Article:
The latest Scaleup Review has identified the most pressing needs of the UK’s fast-growing businesses and endorsed Sharing in Growth up as a leading programme to support business growth.
Published in late 2019, the survey includes the views over more than 500 leaders of scaleup businesses across the UK. Its key findings were:

The key challenges facing scale up businesses were:

  1. Access to Talent
  2. Access to Markets
  3. Building leadership capacity
  4. Access to the right amount of finance and growth capital
  5. Infrastructure and broadband
Since its inception in 2014 The Scaleup Institute has featured Sharing in Growth and the latest report dedicates this special feature to our productivity and competitiveness programme.

Established as a limited not-for-profit company in 2012, and funded initially by both the Regional Growth Fund and prime customers such as Rolls-Royce, Sharing in Growth (SIG) supports companies in the aerospace supply chain. Its aim is to raise their capabilities and transform their competitiveness so that each company can share in the growth of the global aerospace industry.

The scheme provides concentrated training, coaching and development tailored to the assessed needs of each supplier with greatest capacity to scale and targeted at world class standards of performance. Delivered on site to maximise context and impact, the typical activities focus on leadership, culture, lean operations, manufacturing capability and sales. The programme provides approximately £1m of funded support per site over a four year period. While it is free for the company, it’s also “unashamedly intensive and commensurate with the competitive challenge they face,” according to Andy Page, the former Rolls-Royce engineer who is CEO of SIG. Companies have to integrate it into their business plan and commit people accordingly, matching the cost of the support with an equivalent in-kind contribution, typically from the cost of the people being trained. Pointedly, participant companies are termed ‘beneficiaries.’ To date, more than three million hours of support to 63 beneficiaries has been delivered, helping to skill up around 11,000 employees.

The support is delivered by SIG’s 100-strong team of business coaches plus a network of specialist partners including the University of Cambridge’s Institute for Manufacturing, Deloitte and the National Physical Laboratory.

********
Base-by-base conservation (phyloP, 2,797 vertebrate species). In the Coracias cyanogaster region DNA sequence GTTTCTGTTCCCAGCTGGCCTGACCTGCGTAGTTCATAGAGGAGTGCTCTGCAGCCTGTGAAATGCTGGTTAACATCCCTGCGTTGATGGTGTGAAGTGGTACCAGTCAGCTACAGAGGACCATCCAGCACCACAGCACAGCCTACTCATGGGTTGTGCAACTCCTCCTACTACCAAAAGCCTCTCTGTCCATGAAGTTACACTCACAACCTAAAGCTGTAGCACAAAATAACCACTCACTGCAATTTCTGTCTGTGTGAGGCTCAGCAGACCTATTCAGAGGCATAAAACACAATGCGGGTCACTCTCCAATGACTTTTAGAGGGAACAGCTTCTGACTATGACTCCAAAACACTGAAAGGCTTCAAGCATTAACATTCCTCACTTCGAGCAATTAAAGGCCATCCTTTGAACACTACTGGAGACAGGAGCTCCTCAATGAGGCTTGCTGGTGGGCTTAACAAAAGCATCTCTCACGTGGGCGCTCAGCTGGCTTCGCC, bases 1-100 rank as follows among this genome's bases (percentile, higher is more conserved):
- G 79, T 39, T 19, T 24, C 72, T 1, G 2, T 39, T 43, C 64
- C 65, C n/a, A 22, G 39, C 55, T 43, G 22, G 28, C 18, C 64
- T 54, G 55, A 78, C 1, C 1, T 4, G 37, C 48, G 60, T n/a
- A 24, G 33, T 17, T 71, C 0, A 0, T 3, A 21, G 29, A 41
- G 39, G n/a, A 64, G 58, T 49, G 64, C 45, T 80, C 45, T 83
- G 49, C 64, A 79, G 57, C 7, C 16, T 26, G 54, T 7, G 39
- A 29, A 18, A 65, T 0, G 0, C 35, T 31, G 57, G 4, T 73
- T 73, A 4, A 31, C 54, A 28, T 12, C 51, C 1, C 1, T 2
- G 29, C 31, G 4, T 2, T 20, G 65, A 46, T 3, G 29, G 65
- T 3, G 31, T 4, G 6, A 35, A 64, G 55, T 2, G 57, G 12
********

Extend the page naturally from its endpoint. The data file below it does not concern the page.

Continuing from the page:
As a measure of its success, SIG focuses on contracts won and retained. “It is a language that customers, investors, employees and suppliers can all relate to,” says Page. So far beneficiaries have secured more than £4bn in contracts – equivalent to 7,000 high-value jobs – two years ahead of the plan.

Although SIG does not use export orders as a measure of success – it’s the nature of the industry that you either do or don’t export, says Page. But, as in similar patterns seen elsewhere on scaleups, evidence points to accelerated growth among the businesses who are also exporters on the programme. For example, the family-owned precision engineering firm JJ Churchill has secured more than £300m in contracts, increased its headcount by 35 per cent and has seen its export forward order book swell from under £1m to more than £37m.

A more intangible but nonetheless important sign of success, notes Page, is feedback from external investors about the quality of leadership being demonstrated. “They report seeing a step change in the clarity, purpose and confidence among the leaders of beneficiaries.”

A robust peer group community has developed over the six years of the programme. During the year, companies will host small groups of fellow beneficiaries at their facilities, both to ‘show and tell’ but also to pose questions to their visitors. The events are termed STAR Days (an acronym for Sharing Together Achieves Results). An annual conference brings everybody together to share best practice and review industry challenges.

“Disseminating good practice and being a conduit for peer learning is our day job,” says Page. “We believe high value manufacturing has an important role in our economy and, whilst we need people to push frontiers including technology, we must accelerate the dissemination of best practice. To do this needs medium-sized companies to have more access to expertise but, importantly, delivered in the context of their companies and with the longevity to make a difference.”

Now that some beneficiaries have concluded their participation, SIG is set to launch an alumnus programme. “We have to keep fostering this community,” says Page. “They attach a lot of value to being able to access the network and having peer to peer discussions.”

Earlier this year, the Department for Business, Energy and Industrial Strategy (BEIS) agreed a further round of funding increasing the total to £86m that will extend support of Sharing in Growth until 2023.

“In round figures, our addressable market is about 500 companies, so we have touched just over ten per cent so far,” says Page. But, he adds, there is a difference between need and demand.

“There is a great deal of analysis and evidence which shows that there is competitive gap, which we are aiming to close. That is what we need to do – but it’s not the same as the companies in the supply chain saying that they want to do something about it. We have the funding – they have got to want to do it and be those with the ambition and capability to scale.”

The programme has proved to be successful in aerospace but its approach could be applied to any high value manufacturing sector.

Companies interested in joining the SIG programme should visit www.sig-uk.org.


Click to see the full review